In conclusion, the concept of psychological majority and minority is very important in the understanding of the psychological processes that govern inter- group interactions. This paper has noted that the minority groups tend to keep to themselves which is a psychological tactic that helps them to have a feeling of importance despite the inferior position they occupy (Seyranian 340). The paper has also found that there are some conflicts that exist between members of majority and minority groups because of inferiority and superiority complex.

Finally, the paper found that when psychological minorities to break the barriers imposed by the psychological majority they encounter resistance from the psychological majority who feel that their superior position in the society has been threatened by the rise of the psychological minorities. When members of minority groups break these barriers, they gain a psychological upper hand that can enable them to have an influence.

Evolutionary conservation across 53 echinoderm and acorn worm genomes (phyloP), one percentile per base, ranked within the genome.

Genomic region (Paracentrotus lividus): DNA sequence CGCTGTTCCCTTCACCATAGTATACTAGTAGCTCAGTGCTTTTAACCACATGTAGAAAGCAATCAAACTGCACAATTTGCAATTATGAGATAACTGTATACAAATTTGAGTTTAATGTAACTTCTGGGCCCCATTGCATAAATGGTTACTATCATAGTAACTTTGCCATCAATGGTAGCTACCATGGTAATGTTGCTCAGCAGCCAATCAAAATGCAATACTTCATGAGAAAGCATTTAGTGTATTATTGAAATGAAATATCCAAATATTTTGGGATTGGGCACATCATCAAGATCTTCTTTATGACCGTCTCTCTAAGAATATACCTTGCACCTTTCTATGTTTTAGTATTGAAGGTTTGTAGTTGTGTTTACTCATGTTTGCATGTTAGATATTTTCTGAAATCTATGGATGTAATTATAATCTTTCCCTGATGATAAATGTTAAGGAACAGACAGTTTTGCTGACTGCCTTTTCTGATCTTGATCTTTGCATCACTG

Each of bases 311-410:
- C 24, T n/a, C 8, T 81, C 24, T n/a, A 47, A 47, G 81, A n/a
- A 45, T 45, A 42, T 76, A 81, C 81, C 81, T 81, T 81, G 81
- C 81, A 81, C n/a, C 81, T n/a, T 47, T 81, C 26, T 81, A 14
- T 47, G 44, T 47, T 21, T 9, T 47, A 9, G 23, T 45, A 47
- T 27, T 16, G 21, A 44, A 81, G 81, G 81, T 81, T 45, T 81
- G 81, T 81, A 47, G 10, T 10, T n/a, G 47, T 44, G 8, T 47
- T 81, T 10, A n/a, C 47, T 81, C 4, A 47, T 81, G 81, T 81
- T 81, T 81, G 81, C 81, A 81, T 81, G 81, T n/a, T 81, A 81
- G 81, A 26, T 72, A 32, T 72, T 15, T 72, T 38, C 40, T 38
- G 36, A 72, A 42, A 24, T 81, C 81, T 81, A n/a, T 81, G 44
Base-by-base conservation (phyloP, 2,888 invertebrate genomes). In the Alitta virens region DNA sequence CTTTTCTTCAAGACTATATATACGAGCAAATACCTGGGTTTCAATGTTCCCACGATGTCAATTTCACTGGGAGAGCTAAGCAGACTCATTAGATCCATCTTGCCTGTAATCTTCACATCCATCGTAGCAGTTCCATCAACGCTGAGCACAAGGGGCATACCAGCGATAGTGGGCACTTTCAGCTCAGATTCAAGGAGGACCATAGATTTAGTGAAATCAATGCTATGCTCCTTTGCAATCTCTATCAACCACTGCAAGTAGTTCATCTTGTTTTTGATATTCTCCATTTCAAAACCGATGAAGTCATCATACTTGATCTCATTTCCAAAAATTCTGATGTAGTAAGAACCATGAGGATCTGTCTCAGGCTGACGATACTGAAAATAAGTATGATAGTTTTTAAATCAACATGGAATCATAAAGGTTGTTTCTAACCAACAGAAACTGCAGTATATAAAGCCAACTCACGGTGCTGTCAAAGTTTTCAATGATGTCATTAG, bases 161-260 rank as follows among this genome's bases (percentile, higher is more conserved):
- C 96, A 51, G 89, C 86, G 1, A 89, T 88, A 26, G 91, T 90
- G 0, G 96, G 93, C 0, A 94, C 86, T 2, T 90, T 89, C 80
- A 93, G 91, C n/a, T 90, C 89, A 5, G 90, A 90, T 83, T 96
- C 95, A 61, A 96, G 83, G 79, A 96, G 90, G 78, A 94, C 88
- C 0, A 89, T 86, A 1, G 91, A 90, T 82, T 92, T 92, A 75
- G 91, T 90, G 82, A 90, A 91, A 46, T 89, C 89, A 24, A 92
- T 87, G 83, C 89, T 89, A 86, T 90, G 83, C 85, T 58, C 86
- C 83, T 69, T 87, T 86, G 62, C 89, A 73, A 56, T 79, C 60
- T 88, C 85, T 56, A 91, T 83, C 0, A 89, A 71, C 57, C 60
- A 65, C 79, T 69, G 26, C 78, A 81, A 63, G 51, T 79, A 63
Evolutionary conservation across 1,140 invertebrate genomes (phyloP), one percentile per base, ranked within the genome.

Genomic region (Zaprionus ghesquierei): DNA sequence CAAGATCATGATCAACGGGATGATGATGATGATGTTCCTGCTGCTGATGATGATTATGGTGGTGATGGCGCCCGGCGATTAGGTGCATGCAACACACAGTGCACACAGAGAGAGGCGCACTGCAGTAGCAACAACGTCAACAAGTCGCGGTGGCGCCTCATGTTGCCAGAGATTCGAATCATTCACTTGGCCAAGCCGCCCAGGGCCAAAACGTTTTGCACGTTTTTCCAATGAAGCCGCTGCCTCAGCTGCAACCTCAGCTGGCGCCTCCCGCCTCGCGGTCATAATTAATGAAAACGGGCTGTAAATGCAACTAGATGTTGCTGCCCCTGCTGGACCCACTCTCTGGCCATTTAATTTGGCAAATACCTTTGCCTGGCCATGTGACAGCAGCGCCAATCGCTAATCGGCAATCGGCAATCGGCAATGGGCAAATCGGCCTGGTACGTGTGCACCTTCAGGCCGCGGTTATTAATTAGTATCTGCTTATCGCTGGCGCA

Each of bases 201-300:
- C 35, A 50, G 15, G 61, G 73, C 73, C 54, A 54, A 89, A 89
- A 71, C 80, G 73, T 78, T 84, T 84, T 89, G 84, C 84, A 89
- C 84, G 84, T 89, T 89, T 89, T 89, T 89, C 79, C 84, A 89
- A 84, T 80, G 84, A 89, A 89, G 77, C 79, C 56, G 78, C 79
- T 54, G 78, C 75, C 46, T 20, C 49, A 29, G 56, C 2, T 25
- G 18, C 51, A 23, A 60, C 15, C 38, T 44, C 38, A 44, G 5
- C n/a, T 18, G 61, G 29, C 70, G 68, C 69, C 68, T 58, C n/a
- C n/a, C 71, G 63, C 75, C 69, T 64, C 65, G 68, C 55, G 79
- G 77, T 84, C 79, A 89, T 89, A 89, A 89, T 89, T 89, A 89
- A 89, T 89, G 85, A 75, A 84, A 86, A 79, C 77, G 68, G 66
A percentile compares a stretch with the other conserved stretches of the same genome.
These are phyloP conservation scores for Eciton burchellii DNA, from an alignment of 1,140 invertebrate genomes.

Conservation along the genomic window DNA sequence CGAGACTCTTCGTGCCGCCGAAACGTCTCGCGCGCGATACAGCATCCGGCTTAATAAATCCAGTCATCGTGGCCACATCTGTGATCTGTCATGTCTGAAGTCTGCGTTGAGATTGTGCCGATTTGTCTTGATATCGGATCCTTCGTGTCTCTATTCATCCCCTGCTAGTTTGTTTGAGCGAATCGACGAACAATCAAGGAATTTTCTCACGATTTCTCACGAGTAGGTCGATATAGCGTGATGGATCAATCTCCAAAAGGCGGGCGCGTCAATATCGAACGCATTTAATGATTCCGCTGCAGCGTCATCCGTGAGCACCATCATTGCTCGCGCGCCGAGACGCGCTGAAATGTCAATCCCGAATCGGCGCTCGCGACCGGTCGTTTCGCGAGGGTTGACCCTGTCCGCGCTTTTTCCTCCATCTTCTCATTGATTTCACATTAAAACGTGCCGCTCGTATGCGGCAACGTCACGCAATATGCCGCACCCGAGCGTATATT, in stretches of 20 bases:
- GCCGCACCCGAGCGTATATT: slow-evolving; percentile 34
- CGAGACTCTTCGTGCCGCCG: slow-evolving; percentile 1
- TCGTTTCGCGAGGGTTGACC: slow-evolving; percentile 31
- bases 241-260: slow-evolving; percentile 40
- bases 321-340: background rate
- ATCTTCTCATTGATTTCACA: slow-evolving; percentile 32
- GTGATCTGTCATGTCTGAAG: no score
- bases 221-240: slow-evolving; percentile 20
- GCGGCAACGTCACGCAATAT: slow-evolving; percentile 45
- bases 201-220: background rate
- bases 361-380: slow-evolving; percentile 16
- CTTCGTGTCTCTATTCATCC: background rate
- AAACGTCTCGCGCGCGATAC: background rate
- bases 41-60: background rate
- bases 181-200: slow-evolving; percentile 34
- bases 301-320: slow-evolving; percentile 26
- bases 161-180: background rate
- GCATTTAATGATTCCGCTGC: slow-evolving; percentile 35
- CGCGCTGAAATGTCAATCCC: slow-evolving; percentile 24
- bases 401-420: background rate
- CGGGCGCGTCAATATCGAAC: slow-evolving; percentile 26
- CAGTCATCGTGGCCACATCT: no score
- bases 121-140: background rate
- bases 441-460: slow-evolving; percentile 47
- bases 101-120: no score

Works Cited

Moscovici, Nemeth. Minority influence: Classic and contemporary integrations Chicago: Rand McNally, 1974.

Reitan, Shawn. Group membership, sex-composition of the group, and conformity behaviour. The Journal of Social Psychology, 1964 (64), 45-51.

Seyranian, Crano. The context/comparison-leniency contract model. Journal of Social Issues, 2009 (65), 335-363.

Sheriff, Mamet. The psychology of social norms. New York: Harper Collins. 1936.

Vandello, Bruins. The forgotten variable in conformity research: Impact of task importance on social influence. Journal of Personality and Social Psychology, 1996. (71), 915-927.